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Sep 28, 2015

This Company Is Building Drones With Lasers On Top

Posted by in categories: drones, military

https://youtube.com/watch?v=D0DbgNju2wE

Say hello to the drones of the future. They’re gorgeous, sophisticated, and they’ve got high-energy lasers.

The body of the drone will look familiar to those who are familiar with current drones as those lasers will be riding shotgun–quite literally–on General Atomics Aeronautical Systems’s Avenger. The company, also responsible for the Reaper, is embarking on a privately-funded study to figure out how to incorporate 150-kilowatt solid-state laser onto the drone, according to an interview with Defenseone. Depending on the success of the study, the company is hoping to have the laser drones up and running by 2017.

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Sep 27, 2015

This is world’s first biolimb, a rat forelimb grown in the lab

Posted by in categories: bioengineering, robotics/AI

From biohacking to robotics, they’re all on the lookout for the holy grail of offering amputees a fully functional replacement limb. But how awesome would it be if you could regrow your own arm in the same manner as a spider? A rat forelimb entirely created form living cells.

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Sep 27, 2015

www.c-lab.link

Posted by in category: futurism

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Sep 27, 2015

Switzerland Will Host the First Bionic Olympics in 2016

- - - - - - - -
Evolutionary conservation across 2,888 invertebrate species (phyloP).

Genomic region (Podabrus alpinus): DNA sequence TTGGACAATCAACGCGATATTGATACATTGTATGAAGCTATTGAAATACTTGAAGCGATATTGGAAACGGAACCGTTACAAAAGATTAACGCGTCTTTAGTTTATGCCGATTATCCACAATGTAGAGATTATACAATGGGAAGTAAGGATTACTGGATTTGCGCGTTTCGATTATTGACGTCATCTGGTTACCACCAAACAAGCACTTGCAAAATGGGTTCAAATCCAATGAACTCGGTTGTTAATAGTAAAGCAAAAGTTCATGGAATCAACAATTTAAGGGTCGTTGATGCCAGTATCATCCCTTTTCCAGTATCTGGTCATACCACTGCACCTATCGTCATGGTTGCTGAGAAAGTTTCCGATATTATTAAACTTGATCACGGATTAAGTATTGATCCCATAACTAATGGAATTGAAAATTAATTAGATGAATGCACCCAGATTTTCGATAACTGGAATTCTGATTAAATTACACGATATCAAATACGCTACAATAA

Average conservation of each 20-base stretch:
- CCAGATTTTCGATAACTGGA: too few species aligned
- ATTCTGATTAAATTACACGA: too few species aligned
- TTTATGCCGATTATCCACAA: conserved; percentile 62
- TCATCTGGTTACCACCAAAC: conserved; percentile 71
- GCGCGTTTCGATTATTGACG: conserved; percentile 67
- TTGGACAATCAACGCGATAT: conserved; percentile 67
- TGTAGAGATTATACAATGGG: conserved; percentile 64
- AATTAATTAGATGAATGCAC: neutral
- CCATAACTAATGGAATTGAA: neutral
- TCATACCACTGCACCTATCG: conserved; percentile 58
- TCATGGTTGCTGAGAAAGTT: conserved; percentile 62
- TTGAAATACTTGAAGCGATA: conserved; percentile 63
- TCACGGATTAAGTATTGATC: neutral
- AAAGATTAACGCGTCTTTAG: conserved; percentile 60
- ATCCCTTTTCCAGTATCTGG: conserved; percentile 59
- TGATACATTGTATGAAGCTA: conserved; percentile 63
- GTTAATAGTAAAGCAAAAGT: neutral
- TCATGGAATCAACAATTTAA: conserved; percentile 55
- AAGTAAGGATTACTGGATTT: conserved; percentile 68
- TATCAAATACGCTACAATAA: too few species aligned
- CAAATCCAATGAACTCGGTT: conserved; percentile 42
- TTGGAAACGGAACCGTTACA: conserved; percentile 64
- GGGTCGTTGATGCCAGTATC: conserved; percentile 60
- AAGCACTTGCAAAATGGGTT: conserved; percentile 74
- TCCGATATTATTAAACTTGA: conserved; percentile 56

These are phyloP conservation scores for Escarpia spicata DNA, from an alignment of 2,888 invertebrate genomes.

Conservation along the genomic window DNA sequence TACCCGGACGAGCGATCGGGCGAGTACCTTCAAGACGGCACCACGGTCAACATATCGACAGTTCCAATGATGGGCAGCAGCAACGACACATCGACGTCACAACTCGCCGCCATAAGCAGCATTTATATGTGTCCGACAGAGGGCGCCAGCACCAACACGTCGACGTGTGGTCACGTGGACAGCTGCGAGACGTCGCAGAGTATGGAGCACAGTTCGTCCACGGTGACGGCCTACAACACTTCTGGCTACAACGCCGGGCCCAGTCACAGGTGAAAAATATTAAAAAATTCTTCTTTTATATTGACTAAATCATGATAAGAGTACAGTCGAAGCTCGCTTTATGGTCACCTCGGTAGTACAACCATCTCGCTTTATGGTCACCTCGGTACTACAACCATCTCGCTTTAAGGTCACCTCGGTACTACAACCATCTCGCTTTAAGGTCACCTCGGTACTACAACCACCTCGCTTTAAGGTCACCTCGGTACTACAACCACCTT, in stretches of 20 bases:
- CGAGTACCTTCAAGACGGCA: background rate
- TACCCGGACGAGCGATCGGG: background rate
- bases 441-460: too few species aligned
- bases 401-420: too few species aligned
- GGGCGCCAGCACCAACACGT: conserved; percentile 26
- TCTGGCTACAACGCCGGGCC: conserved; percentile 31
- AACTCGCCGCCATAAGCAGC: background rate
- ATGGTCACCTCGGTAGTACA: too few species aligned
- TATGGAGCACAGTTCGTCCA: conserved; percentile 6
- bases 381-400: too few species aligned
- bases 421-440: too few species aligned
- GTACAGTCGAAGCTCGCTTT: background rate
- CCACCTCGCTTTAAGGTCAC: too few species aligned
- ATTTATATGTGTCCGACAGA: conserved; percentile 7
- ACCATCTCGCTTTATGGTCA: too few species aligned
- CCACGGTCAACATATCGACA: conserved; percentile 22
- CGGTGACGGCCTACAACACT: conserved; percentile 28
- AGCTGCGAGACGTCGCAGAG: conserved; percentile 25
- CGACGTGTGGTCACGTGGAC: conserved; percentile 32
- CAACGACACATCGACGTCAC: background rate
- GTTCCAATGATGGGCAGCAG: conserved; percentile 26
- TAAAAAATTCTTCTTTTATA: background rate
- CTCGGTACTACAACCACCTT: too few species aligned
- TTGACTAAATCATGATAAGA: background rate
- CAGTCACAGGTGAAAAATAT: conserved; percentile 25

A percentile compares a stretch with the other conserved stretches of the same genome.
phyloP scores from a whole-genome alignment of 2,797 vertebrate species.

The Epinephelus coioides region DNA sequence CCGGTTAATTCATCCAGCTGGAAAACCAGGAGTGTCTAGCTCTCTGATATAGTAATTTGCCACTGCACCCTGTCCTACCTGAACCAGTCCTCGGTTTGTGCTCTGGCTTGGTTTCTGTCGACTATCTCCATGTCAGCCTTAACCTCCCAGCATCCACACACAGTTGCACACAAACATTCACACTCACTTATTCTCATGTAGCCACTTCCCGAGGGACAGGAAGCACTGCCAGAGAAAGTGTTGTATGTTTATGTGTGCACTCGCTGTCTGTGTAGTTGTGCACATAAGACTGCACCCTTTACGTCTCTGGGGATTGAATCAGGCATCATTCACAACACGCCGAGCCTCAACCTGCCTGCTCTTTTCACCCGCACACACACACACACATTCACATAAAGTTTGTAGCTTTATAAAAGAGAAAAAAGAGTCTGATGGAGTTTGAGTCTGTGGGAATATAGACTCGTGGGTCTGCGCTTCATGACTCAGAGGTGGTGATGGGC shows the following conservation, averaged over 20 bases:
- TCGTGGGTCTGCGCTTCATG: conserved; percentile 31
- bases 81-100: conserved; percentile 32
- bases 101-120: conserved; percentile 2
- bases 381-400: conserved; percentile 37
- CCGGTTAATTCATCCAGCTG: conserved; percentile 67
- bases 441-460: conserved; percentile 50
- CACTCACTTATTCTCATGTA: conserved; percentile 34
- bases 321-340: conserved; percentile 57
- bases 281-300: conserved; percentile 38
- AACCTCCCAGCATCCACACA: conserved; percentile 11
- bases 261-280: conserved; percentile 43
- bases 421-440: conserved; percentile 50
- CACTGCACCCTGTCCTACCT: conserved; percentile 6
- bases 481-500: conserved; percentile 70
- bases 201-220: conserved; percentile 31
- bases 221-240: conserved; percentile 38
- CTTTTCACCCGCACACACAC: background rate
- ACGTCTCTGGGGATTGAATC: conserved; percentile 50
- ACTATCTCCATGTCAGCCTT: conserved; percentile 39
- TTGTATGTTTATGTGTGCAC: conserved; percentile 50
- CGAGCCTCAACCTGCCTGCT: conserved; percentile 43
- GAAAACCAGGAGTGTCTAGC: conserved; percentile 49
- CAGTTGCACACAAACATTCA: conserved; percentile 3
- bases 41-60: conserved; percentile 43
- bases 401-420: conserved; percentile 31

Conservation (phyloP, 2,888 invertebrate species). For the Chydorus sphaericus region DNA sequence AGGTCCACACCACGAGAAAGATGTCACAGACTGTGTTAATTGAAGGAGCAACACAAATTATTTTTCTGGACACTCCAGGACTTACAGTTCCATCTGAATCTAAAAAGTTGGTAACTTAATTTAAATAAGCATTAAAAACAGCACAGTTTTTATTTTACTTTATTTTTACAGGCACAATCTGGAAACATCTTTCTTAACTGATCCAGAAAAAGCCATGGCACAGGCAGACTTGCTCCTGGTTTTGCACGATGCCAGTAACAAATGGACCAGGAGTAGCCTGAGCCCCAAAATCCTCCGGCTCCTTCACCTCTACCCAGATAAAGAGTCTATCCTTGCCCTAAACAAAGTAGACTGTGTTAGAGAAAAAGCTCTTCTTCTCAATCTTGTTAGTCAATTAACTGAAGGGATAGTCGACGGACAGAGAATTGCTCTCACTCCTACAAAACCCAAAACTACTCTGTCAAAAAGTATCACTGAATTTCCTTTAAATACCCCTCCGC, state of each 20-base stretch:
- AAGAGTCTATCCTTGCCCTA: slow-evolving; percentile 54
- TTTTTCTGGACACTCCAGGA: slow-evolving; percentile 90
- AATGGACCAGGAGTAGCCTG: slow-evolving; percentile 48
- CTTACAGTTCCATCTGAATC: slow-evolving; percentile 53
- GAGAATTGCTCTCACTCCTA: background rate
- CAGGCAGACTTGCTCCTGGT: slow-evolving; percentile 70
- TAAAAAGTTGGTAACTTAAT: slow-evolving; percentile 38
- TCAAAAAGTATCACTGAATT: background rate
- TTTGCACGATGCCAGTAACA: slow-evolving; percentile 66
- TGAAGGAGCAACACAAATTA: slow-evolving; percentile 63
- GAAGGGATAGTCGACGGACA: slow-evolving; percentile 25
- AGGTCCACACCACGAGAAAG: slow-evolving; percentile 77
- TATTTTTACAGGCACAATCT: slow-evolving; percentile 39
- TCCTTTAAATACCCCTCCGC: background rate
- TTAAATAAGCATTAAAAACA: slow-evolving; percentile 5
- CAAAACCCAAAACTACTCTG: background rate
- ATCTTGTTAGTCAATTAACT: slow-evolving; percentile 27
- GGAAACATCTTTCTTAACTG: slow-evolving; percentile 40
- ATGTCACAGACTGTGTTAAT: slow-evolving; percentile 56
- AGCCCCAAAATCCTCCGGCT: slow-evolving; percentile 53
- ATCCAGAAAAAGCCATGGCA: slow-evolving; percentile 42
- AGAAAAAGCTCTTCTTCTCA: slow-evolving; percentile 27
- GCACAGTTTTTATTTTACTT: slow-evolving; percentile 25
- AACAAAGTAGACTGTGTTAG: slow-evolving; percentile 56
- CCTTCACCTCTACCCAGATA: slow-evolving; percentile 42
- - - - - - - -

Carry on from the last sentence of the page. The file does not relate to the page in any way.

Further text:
Posted by in categories: cyborgs, transhumanism

Cybathlon is a cyborg-friendly competition for parathletes.

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Sep 27, 2015

This robotic arm lets people paint with their eyes

Posted by in categories: food, mobile phones, robotics/AI

Sabine Dziemian, a postgraduate in Faisal’s research group, says, “If I want to draw a straight line, I look at the start point and the end point, and the robot moves the brush across that line.”

Blinking three times puts the robot in color selection mode, in which it moves the brush over to a variety of pre-dispensed colors. At that point, the user only needs to look at the color he or she wants to use next, and the arm applies the color to the brush.

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Sep 27, 2015

Why Artificial Intelligence Is Succeeding: Then and Now

Posted by in category: robotics/AI

Narrative Science’s Chief Scientist Officer, Kris Hammond, discusses the difference between Artificial Intelligence then and now.

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Sep 27, 2015

Time Travel Could Become Reality Sooner Than You Think

Posted by in categories: particle physics, quantum physics, space, time travel

According to scientists photons can travel through time. They already have simulated directing quantum light particles to the past for the first time in the history. University of Queensland scientists learned that a simulation of two wormhole-travelling photons might interrelate; signifying hopping through time is conceivable at smallest scales. Their study might help to comprehend how time-travel could be conceivable in the quantum realm. PhD student Martin Ringbauer spoke to The Speaker: “For the first, ‘photon one’ would travel through a wormhole into the past and interact with its older version. In the second, ‘photon two’ travels through normal space-time but interacts with a photon that is stuck in a time-travelling loop through a wormhole, known as a closed timelike curve (CTC).”

Tim Ralph, UQ Physics Professor, said: “We used single photons to do this, but the time-travel was simulated by using a second photon to play the part of the past incarnation of the time travelling photon.”